Sometimes you can just save by understand that you have a piece of infrastructure that you don’t use anymore, ‘Let’s just tear it down.’ You know, Amazon is making great money without us paying them for unused infrastructure. When those experiments become good real applications, let’s make sure they get the proper attention from Day Zero – if I can use the term – because there’s a chance if they were built… when they just spawned the database, you left it open, there’s high likelihood that a smart attacker will plug his way into the system and wait until the data there gets valuable and gets massive. And then, if your applied security control afterwards, you might even talk about an already compromised system. And it starts with education, but the tools today are accessible. You don’t need to sow anything SaaS-based looking at your API and, essentially, describing your infrastructure with you as it grows. And this is what we do for enterprise, and for development teams, and cool startups all over the world.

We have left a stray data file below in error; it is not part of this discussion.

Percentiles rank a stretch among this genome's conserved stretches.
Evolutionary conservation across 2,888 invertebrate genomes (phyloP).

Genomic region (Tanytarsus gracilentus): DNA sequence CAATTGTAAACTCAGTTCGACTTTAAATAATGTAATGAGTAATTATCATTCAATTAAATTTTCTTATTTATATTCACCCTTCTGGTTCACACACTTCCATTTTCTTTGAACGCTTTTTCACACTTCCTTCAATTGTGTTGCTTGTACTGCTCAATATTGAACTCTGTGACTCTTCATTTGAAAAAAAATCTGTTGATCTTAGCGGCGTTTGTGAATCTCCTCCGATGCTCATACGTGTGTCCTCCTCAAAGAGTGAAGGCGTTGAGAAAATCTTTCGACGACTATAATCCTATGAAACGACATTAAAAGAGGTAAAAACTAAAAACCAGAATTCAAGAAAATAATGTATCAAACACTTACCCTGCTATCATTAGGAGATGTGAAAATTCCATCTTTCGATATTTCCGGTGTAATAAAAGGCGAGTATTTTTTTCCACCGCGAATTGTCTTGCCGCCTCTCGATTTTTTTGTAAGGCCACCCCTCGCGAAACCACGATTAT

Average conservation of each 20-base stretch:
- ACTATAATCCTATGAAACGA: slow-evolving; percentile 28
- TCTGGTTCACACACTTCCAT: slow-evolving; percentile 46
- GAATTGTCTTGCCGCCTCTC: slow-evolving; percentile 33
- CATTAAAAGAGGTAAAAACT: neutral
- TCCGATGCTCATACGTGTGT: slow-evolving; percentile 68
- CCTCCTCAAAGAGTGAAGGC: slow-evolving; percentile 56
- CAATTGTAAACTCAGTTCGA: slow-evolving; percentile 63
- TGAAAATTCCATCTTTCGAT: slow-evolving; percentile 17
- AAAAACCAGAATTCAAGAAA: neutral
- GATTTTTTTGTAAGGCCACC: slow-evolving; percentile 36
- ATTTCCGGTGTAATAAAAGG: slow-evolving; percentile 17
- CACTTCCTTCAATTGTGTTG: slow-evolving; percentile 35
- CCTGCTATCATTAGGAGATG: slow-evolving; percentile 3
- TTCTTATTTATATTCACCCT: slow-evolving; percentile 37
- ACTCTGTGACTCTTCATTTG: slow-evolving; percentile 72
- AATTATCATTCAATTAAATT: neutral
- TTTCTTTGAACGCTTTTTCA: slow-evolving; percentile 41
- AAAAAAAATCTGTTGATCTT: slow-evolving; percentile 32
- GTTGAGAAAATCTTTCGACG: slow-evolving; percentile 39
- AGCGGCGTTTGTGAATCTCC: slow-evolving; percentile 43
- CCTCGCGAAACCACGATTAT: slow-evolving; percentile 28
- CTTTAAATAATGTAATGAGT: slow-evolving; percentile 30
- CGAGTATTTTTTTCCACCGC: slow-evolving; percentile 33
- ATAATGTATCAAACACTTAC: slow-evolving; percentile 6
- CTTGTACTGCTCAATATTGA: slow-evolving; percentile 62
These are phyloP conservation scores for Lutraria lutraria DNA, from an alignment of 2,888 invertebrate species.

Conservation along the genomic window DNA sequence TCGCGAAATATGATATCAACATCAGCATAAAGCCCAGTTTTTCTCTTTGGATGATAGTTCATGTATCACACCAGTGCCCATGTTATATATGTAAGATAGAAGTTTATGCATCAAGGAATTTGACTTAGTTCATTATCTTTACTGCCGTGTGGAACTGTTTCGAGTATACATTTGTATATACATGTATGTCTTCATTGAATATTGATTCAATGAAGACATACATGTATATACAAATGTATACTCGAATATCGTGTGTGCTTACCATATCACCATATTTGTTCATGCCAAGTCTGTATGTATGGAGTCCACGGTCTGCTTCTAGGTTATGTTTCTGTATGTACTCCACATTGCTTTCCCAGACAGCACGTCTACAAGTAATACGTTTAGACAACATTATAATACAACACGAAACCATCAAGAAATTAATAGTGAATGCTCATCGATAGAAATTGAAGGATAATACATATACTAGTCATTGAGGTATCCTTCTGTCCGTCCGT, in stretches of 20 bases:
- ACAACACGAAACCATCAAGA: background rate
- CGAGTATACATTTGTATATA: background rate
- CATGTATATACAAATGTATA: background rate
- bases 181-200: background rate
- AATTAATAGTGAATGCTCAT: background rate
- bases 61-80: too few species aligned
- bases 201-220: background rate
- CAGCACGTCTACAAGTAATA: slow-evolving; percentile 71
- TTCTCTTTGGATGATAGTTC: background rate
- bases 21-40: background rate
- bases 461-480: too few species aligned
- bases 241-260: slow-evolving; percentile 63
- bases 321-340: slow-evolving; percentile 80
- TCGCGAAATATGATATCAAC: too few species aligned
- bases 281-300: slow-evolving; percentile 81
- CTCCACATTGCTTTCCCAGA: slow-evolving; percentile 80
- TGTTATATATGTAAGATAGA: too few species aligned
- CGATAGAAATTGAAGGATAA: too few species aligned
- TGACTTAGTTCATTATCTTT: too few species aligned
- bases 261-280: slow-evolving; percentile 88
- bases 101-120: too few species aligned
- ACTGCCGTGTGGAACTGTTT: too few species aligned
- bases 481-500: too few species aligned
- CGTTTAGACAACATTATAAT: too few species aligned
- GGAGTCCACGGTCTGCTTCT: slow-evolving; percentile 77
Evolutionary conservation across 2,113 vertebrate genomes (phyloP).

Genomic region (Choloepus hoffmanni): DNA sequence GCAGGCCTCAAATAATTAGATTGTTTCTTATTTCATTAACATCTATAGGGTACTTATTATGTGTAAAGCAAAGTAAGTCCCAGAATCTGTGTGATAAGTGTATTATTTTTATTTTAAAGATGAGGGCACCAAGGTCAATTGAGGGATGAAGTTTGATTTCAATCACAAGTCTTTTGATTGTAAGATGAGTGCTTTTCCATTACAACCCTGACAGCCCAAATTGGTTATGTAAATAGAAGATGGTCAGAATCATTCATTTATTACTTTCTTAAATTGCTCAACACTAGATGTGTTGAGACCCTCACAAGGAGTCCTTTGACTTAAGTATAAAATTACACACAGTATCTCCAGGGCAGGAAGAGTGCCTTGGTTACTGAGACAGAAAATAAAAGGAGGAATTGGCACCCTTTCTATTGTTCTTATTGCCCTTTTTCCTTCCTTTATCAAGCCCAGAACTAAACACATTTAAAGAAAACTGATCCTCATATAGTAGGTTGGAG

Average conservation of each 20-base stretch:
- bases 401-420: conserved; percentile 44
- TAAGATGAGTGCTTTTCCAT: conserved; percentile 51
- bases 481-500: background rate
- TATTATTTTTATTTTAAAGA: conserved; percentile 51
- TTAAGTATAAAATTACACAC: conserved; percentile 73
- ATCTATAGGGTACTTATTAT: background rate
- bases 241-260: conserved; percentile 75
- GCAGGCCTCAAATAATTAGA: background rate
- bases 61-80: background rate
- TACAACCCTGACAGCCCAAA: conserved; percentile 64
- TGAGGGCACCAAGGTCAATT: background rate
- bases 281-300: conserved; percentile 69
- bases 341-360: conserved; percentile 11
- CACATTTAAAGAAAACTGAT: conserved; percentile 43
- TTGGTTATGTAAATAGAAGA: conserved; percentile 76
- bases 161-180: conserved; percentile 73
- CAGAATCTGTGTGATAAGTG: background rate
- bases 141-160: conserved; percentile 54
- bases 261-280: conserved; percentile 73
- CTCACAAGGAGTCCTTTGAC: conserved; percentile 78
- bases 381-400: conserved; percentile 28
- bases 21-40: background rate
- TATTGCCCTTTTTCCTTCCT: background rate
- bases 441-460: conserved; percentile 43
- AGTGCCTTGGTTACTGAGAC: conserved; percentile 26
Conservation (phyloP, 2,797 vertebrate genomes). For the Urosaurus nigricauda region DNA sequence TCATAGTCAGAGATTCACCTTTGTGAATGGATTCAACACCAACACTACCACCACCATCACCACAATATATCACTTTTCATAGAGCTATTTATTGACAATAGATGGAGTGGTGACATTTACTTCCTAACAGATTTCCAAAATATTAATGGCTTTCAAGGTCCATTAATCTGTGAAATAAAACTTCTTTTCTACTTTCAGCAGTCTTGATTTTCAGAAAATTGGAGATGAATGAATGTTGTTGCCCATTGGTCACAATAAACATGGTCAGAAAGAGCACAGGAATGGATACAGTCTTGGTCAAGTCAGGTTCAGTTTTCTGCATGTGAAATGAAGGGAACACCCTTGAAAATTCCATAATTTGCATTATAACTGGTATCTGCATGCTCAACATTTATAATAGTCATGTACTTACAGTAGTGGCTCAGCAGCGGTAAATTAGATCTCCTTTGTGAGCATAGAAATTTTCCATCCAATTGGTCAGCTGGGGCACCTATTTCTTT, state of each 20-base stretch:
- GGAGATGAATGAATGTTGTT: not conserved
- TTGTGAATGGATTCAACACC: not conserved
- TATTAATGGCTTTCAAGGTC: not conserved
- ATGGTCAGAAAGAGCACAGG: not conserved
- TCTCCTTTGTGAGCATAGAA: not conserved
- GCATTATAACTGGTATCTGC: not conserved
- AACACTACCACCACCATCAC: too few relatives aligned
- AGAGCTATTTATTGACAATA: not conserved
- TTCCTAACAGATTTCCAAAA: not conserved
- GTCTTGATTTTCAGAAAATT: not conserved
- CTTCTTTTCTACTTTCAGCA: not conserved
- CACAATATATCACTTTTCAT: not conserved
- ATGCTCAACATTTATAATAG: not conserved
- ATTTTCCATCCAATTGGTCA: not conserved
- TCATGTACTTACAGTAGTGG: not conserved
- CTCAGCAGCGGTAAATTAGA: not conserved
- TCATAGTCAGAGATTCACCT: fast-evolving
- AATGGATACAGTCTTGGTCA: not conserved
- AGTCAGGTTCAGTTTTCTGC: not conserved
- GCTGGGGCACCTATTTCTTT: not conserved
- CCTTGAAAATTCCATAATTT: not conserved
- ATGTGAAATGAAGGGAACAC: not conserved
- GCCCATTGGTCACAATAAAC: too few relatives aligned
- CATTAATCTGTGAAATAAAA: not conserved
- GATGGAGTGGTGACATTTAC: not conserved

At Dome9, we are a SaaS platform. You just come in to dome9.com, register for a free trial, no credit card needed. We offer a 14-day free trial for the entire platform, but for small setups of under five servers, you essentially enjoy a free license; we’ll wait until you grow for more than 25 VMs. Actually, the number of 100 VMs is where our customers’ sweet spot is. Yeah, experience the platform, connect their AWS as your Google assets to the platform, and get kind of a current report of where they stand.
Start building security into the DevOps, into the processes in an enabling way, not in a preventive way. So, dome9.com, very simple.